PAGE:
Taylor missed two plays while being checked by a Bills team physician and the independent neurologist assigned to the team's sideline. He was cleared to return for a third-down play.

Referee Walt Anderson, meanwhile, ordered Johnson off the field Sunday night during a game in which he would sack Green Bay Packers quarterback Aaron Rodgers once and hit him three other times. Like Taylor, Johnson returned to the game after a series of tests as well.

On-field officials are not trained medical professions, but they are the closest neutral parties to the action and are in better position than the neurologists or spotters to notice a player who might be in distress. They have always been a part of the concussion protocol, and it should be no surprise that they intensified their efforts after the Newton incident.

You could argue that removing Tyrod Taylor or Tom Johnson from a game isn't the same as ordering the reigning NFL MVP to the sideline. You could also bemoan that two players who were not concussed were forced to leave the field.

But a concussion test can't be reserved only for players who are knocked out or staggering on the field. This is one case where it is better to be safe than sorry, and it is just a matter of time before the outcome of a game is impacted when a member of the concussion protocol -- with the referee as the first line of defense -- removes a key player from action against his will and personal judgment.

That might not sound like a fun way to decide a game, but it must exist as a genuine possibility to make the NFL's concussion protocol credible and legitimate. Players don't always know when they are concussed, and the chaos of an NFL sideline can inhibit medical spotting. The referee must be an active participant in the protocol as well.

Why James Starks on fourth down?

Packers coach Mike McCarthy made an unconventional decision to go for it on fourth-and-2 Sunday night, rather than attempt a 31-yard field goal, with his team trailing 10-7 at the 5:04 mark of the third quarter. The play failed, and because the Packers lost by three points, the sequence of events surfaced as one of the game's pivotal moments.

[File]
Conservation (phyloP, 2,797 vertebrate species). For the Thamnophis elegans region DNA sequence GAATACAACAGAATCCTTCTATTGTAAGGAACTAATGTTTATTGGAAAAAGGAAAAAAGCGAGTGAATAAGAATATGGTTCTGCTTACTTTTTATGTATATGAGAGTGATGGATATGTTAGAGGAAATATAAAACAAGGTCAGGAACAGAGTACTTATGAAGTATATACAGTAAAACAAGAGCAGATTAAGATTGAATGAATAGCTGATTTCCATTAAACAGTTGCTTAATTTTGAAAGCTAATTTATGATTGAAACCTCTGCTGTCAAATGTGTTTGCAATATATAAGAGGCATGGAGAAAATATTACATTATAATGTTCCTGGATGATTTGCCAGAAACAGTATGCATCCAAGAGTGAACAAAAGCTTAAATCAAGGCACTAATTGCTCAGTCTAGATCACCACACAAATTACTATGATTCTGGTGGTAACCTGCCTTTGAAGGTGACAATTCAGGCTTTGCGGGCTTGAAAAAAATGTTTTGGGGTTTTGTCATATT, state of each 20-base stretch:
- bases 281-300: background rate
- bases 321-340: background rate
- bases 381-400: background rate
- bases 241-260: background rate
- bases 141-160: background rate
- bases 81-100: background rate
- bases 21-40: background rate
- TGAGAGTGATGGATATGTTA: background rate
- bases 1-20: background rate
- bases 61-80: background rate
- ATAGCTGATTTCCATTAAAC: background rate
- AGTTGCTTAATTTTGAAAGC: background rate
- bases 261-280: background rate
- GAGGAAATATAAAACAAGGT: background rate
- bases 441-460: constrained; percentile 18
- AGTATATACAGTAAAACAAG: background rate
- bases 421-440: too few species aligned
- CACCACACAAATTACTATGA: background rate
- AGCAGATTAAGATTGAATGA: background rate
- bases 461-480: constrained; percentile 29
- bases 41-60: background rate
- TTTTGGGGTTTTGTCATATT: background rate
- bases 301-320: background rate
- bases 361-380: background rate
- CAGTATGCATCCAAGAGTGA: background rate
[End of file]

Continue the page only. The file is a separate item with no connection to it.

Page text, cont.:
Analytics slightly favored a field goal at that point. Burke's win-probability model suggests that kicking would have improved the Packers' chances to win by 0.5 percent. That's not much, and in truth, an offense quarterbacked by Rodgers should have a better than typical chance to convert a fourth down. The Packers were also working on a 10-play drive (plus two wiped out by penalty) that could reasonably be assumed to have worn down the Vikings defense.

To me, the issues were more play selection and personnel usage. McCarthy chose a running play to gain two tough yards against a defense that held Packers running backs to 53 yards on 19 carries. He also handed it to backup James Starks, rather than bulldozing starter Eddie Lacy, for reasons that he did not explain.

No one would have argued with a field goal attempt at that point, including those who use analytics to help make decisions. But the Packers outsmarted themselves by sending their backup tailback into the heart of a defense that was stopping the run all night.

'Clear and obvious' in replay

The Pittsburgh Steelers sealed a 24-16 victory over the Cincinnati Bengals after recovering what referee Pete Morelli ruled to be a fumble with 1:50 remaining.

Replay officials reviewed the play, as they do for all turnovers, and Bengals fans no doubt thought receiver Tyler Boyd's right knee touched the ground before the ball got loose. But this is where the NFL's replay standard tends to confuse people.

As senior vice president of officiating Dean Blandino said Sunday night, calls are overturned only when it is "clear and obvious" that a mistake has been made. It's quite possible that Boyd should have been ruled down. But of the two replays available, the ball was obscured in one and Boyd's knee was obscured in the other. Blandino needed to see a clear shot of Boyd's knee down with the ball still in possession, and the CBS broadcast provided neither.

This standard produces frustrating moments, but the NFL wants to ensure the vast majority of calls remain in the hands of on-field officials rather than technology. Replay reviews are considered a safety net for major gaffes, not a chance to re-officiate each important call.